“The biggest thing I left with was start slow, limit it to a handful of permits, and see how you can try to make it work in your community,” he said just before the vote. “And then require use permit compliance and performance along the way to make sure that it does fit your community before you open the door to wide open.”

Supervisors on Tuesday said they wanted the 9111 report to explore impacts such as the scale of the cannabis black market postlegalization and required increases in code and law enforcement staffing; tourism and agriculture in Sonoma and Santa Barbara counties; on the Napa County viewshed, especially, from plastic-covered greenhouses, called hoop houses; Napa County’s challenges in creating a sustainable groundwater agency; and banking and the handling of large sums of cash at businesses and government.

In another action Tuesday toward the go-slow approach with legal cannabis, the supervisors voted unanimously for a temporary moratorium on cultivation of industrial hemp, which are nonhallucinogenic strains grown for medicinal and other products.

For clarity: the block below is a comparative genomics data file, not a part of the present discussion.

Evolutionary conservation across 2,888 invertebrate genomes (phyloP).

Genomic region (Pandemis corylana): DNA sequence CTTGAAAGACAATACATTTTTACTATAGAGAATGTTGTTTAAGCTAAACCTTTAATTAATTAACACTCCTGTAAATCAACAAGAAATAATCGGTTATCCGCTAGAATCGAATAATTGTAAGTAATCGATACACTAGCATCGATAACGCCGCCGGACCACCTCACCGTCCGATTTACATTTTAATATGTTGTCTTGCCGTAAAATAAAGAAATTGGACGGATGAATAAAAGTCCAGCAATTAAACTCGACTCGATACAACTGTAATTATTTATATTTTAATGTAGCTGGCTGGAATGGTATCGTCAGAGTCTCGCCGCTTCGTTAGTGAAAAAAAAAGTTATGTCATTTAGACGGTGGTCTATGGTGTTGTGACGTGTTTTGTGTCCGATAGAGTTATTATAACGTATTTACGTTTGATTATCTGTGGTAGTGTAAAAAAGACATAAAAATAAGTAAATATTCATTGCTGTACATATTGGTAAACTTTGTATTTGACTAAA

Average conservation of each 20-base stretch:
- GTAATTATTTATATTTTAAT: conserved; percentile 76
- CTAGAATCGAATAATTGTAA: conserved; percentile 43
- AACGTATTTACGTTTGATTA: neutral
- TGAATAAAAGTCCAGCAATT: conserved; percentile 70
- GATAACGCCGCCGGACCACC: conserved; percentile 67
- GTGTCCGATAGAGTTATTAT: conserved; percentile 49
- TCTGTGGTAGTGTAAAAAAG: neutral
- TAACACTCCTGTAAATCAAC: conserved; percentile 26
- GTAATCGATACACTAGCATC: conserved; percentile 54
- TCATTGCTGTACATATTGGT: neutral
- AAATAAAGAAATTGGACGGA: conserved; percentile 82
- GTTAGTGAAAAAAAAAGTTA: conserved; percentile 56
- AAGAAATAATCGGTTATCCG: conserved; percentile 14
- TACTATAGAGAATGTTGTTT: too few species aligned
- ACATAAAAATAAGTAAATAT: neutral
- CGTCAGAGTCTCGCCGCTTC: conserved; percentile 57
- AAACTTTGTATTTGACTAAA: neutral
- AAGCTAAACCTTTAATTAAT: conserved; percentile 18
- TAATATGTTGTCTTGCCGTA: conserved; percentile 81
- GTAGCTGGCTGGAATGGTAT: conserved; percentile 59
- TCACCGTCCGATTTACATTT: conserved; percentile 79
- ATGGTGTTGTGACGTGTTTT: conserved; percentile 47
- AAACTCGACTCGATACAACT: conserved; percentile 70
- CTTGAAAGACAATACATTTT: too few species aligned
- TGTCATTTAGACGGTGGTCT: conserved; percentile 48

8 statutory areas of impact that 9111 reports can cover for a ballot initiative

1. Fiscal

2. Internal consistency of the county’s general and specific plans, including the housing element, the consistency between planning and zoning.

3. Use of land, the impact on the availability and location of housing, and the ability of the county to meet its regional housing needs.

4. Funding for infrastructure of all types.

5. Attraction and retention of business and employment.

6. Vacant land uses.

7. Agricultural lands, open space, traffic congestion, existing business districts, and developed areas designated for revitalization.

8. Any other matters the board of supervisors requests to be in the report.